/Joe Biden Goes Big On Assault Weapons, But Not As Bold As Democratic Rivals

Joe Biden Goes Big On Assault Weapons, But Not As Bold As Democratic Rivals

Former Vice President Joe Biden would seek legislation requiring owners of assault weapons to either sell their guns or register them with the Bureau of Alcohol, Tobacco, Firearms and Explosives, his campaign said Wednesday ahead of a major gun violence policy forum. 

Biden’s proposal does not go as far as some of his Democratic rivals. Former Texas Rep. Beto O’Rourke has pushed for a mandatory buyback of all assault weapons, and Sens. Cory Booker of New Jersey and Elizabeth Warren of Massachusetts have both argued for a federal gun licensing system.

Biden and other leading Democratic 2020 presidential contenders are set to speak at a forum in Las Vegas sponsored by the gun control groups Giffords and March For Our Lives. The forum is scheduled two years and one day after the deadliest mass shooting in American history, which killed 58 people at a country music festival in the city. 

Biden’s plan, which would need to pass a potentially divided Congress, would offer a voluntary buyback program for assault weapons. Gun owners who don’t want to sell their weapons could register them with the ATF under the National Firearms Act. Owners are already required to register machine guns and short-barreled rifles under the law, which the Biden campaign says limits how frequently the weapons are used in criminal activity.

“The way the vice president approaches this is ‘first things first,’” a Biden adviser, speaking on condition of anonymity, told reporters. “We have a comprehensive plan to deal with the problem of assault weapons.”

Former Vice President Joe Biden spoke at a gun violence policy forum in Iowa this summer. His new gun violence plan would req



Former Vice President Joe Biden spoke at a gun violence policy forum in Iowa this summer. His new gun violence plan would require assault weapon owners to either sell their weapons or register them with the federal government.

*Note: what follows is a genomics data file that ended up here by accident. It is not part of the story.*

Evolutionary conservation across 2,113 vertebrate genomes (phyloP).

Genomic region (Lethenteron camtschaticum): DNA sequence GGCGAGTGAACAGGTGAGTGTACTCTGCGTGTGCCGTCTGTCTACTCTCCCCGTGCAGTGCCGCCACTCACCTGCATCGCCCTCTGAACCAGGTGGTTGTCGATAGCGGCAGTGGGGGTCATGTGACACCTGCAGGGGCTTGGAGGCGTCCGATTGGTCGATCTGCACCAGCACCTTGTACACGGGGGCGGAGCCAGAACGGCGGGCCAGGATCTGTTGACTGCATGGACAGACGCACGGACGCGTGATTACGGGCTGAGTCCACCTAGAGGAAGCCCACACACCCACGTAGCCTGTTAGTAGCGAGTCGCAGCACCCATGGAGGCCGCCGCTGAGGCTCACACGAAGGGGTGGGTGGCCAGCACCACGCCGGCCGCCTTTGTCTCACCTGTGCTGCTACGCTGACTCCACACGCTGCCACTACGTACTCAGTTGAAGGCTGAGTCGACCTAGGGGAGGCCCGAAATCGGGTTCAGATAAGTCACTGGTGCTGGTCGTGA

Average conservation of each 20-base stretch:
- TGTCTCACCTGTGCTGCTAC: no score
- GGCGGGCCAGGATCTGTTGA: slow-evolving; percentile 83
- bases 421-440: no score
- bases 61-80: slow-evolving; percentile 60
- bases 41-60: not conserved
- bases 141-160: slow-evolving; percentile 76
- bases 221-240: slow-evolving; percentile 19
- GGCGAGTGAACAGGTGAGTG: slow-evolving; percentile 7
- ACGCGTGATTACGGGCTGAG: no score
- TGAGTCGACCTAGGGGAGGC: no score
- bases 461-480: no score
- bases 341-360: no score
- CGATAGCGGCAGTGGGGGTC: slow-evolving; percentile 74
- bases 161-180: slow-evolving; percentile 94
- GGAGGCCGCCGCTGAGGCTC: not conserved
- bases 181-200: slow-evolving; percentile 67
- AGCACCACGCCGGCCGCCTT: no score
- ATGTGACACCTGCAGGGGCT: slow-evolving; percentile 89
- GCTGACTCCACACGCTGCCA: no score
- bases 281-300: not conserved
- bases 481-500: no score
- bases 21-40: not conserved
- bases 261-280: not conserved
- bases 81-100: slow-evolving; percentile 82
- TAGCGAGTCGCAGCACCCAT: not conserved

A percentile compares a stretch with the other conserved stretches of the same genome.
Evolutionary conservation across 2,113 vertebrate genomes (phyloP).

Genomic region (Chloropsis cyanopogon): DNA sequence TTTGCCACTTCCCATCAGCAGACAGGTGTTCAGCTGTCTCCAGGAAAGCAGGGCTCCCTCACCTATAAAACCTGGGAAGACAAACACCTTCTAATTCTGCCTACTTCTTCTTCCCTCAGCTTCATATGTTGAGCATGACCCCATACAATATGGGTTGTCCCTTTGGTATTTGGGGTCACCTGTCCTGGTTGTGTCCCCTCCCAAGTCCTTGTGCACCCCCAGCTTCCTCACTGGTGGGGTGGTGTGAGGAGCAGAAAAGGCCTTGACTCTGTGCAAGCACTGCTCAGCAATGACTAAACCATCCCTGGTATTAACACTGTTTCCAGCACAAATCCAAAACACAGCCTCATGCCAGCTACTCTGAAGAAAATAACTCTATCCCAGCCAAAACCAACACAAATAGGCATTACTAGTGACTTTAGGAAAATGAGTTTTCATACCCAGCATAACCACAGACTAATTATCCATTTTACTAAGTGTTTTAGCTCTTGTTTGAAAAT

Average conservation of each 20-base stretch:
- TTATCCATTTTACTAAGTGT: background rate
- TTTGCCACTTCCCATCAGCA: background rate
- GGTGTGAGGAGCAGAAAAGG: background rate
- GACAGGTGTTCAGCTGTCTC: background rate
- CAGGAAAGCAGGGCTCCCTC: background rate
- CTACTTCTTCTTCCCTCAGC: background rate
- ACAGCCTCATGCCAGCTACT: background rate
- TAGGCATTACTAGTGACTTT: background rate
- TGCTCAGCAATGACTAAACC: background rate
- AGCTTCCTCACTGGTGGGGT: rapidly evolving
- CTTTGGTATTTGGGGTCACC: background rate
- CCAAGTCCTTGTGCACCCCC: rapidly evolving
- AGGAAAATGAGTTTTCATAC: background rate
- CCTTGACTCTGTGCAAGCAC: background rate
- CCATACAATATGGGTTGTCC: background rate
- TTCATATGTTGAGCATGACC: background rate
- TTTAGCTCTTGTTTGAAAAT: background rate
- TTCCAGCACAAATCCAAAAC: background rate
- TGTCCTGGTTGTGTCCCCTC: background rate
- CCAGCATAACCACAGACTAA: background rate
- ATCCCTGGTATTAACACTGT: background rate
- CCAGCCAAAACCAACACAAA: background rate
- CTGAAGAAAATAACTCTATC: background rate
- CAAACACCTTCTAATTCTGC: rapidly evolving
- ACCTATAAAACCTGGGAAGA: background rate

Biden would also push for universal background checks for gun purchasers, legislation barring all online gun and ammunition sales, incentives for states to enact red flag laws and gun licensing programs, limits on gun purchases to one per individual per month, and laws to make adults criminally liable for negligently giving a minor access to a firearm and to require gun owners to safely store their weapons. 

Biden has a long history on gun violence. He was chair of the Senate Judiciary Committee when the existing background check system passed in 1993, and when the assault weapons ban (no longer in effect) passed in 1994. In 2014, as vice president, he served as the point person for the Obama administration’s unsuccessful push for tougher gun laws following the massacre at Sandy Hook Elementary School. 

Biden’s campaign is also proposing the creation of a task force to “study rampant online sexual harassment, stalking, and threats, including revenge porn and deepfakes — and the connection between this harassment, mass shootings, extremism and violence against women.”

The plan also takes aim at a favorite proposal of some conservatives in response to school shootings. A theoretical Biden administration would bar the use of federal funds to train teachers on how to use guns.